At least that seemed to be the thinking of intrepid London-born aircraft pioneer Horatio Phillips. His obsession with more is more took on ludicrous proportions. His 1907 two hundred wing multiplane (that’s right, 200 wings) looked like a crate made out of venetian blinds. Thing was, it worked. Barely. He used it for the first, though very short, powered flight in England. At least he limited his contraptions to a single engine, so we’ll give him that.
Despite how absurd these multiplanes appear today, Mr. Phillips wasn’t a completely round the bend eccentric. In fact, he helped pioneer proper airfoil design, though seemingly at the expense of everything else that would make flying practical. Such as his novel circular runways. We can only guess that was so everyone could have an airport in their backyard.
A lot of early airplanes and would-be flying machines look pretty goofy to modern eyes. What in blazes were they thinking, we wonder. Of course, these days we know what a working plane should look like, back then they didn’t. Two wings? Four wings? Ten wings? Tail in the front or back? Or front and back? What everyone did agree on was a plane needed wings to fly. Well, almost everybody.
Alexander Graham Bell had other ideas. Instead of wings like a bird, he’d use what worked for a certain kind of box kite. Tetrahedral cells. Hundreds of them in a ginormous triangular rack. Rather than describe what that is or how it was supposed to work, we suggest you go to the link where they show and tell all:
Needless to say it worked out badly. Which at least saved us from having the airways run by the phone company.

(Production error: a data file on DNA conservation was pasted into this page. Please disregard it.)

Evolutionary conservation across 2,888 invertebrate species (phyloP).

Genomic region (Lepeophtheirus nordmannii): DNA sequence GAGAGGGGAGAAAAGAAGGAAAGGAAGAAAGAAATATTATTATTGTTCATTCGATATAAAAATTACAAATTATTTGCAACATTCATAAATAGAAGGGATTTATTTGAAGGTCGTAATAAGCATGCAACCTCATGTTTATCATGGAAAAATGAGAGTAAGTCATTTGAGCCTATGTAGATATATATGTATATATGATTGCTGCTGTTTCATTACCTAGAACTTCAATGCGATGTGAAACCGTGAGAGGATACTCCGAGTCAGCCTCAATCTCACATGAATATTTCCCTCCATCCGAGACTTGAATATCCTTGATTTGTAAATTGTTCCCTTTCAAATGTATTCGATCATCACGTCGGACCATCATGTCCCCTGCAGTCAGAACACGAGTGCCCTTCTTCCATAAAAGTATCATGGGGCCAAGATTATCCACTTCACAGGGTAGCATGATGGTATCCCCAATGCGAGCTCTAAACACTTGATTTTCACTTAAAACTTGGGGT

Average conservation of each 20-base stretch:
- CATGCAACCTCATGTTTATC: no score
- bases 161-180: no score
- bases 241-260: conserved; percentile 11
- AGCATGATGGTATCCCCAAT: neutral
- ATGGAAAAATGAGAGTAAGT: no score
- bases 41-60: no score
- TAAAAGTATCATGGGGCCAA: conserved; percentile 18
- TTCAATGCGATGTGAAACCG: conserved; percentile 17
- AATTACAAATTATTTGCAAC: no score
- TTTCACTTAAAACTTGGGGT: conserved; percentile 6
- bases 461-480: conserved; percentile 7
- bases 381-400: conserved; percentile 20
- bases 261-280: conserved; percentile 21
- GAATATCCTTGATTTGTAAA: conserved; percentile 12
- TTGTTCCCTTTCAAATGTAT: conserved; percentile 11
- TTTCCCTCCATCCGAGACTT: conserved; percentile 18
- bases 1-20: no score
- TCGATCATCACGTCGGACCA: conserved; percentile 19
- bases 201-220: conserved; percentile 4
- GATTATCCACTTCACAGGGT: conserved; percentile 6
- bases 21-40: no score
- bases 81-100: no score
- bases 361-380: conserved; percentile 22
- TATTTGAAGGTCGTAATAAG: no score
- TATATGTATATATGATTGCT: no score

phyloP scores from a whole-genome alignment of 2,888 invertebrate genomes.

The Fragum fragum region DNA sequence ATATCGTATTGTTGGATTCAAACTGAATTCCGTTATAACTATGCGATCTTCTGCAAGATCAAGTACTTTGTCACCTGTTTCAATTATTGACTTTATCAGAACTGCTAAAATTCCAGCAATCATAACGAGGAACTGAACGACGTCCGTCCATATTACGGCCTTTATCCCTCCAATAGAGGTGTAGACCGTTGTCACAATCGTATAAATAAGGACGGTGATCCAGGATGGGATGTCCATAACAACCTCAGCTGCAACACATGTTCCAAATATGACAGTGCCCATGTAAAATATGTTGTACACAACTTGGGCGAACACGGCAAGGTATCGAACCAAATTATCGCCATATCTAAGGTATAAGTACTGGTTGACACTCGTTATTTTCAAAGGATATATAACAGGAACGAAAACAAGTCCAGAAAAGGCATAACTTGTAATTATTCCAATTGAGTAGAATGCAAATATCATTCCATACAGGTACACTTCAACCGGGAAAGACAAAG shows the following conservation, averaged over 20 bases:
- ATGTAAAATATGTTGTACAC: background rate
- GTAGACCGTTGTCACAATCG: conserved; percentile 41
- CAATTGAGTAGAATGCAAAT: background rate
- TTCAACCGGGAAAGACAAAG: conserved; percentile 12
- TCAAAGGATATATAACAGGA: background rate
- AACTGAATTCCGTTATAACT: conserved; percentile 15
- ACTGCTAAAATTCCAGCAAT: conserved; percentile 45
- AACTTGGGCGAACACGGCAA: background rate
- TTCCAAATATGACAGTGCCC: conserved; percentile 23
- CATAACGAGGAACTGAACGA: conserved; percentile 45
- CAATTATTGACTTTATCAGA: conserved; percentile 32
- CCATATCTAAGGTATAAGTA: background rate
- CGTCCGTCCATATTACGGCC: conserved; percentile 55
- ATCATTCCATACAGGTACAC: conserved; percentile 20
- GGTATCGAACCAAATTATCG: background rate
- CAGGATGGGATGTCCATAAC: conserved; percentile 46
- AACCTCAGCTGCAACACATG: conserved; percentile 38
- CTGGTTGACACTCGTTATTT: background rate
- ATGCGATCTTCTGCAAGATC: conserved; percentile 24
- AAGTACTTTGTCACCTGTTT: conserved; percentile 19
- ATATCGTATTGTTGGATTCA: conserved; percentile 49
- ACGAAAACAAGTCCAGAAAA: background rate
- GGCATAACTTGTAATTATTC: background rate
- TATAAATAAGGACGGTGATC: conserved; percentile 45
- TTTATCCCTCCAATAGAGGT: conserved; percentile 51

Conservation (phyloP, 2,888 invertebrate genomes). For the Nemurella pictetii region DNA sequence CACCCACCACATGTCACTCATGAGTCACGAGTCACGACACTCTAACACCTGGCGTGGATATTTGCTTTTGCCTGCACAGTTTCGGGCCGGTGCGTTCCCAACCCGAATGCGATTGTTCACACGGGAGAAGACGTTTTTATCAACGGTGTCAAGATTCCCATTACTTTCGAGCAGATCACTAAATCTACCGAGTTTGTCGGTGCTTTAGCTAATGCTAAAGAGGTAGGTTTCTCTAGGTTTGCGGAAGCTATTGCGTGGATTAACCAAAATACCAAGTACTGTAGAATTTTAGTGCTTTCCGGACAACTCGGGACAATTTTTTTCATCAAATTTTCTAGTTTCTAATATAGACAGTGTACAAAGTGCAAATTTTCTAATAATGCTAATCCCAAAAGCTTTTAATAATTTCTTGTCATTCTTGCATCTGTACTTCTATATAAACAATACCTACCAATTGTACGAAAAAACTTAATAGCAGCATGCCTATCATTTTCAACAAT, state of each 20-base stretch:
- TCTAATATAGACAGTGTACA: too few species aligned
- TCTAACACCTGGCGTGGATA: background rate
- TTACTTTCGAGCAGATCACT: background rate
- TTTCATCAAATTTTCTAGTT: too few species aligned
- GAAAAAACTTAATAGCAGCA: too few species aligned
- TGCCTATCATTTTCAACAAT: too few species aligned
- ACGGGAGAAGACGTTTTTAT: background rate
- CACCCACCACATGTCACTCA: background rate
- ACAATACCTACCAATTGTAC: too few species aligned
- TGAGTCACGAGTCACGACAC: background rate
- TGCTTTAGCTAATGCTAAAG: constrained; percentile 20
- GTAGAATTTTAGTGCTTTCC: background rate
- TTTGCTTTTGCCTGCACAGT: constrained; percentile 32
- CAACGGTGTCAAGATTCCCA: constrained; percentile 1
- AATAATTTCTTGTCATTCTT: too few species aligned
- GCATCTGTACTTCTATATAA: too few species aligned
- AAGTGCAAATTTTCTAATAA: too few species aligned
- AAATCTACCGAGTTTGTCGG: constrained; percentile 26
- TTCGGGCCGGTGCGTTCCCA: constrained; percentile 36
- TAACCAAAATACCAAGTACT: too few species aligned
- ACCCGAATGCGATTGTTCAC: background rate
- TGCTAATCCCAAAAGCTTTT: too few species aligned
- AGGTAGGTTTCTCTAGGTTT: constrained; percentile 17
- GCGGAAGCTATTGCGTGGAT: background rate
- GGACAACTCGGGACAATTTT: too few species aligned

Likely you know Julius Caesar’s famous line, “Veni. Vidi. Vici.” I came. I saw. I conquered. If you spoke Latin the way he spoke it, that’s, “Wenny. Weedy. Weekie.” Sounds kinda wimpy, but that’s how they talked. On the other hand the Pope would say, “Venny. Veedy. Veechie.” as that’s how ecclesiastical Latin is spoken.
We don’t imagine the Bishop of Rome would have occasion to speak the line as he doesn’t have much of an army these days. The Swiss Guard aren’t very likely to conquer anyone with their pikes. Or Swiss army knives, either. Still, a wargame scrimmage between Swiss pikemen and, say, Beefeaters might be interesting. Wonder if re-enactors or LARPers ever try that scenario? Bet they would if you tossed in Samurai. Or Vikings. Every battle is better with Samurai and Vikings. Or pirates. But we’re done with that.
Speaking of Samurai and Vikings, while we all know Vikings didn’t sport horned helmets, some Samurai did. Sometimes absurdly gigantic horns. But not for battle, on ceremonial parade and suchlike. Some of these helmets and armor were pretty outlandish, more art than armor really. Feast your eyes and maybe be amazed:
We’re going to do something a little different for this time out. Since there’s going to be multiple answers, which might be tricky to keep track of and store in short-term memory, we’ve provided spaces for you to jot down your answers. The boxes can be expanded as needed. Afterward you can compare your wild guesses to the correct answers.
Sorry, we don’t have the tech savvy to check it for you like trivia quiz sites do, you’ll have to go old school and score it yourself.
Which seven states were named after kings or queens? One point for each correct answer.
Before moving on, who were the kings or queens these seven states were named after? Be sure to include any Roman numeral. There were eight Henrys and a slew of Edwards for instance. One point for each correct answer.
Mouseover for answers
Georgia: King George II
Louisiana: King Louis XIV
Maryland: Queen Henrietta Maria of France
North and South Carolina: King Charles II [Latin for Charles, Carolas]
Virginia and West Virginia: Queen Elizabeth I, the “Virgin Queen.”
Which three states were named after famous persons who weren’t kings or queens? Score one point for each correct answer.
As before, who were the three famous people they were named after? Score one point for each correct answer.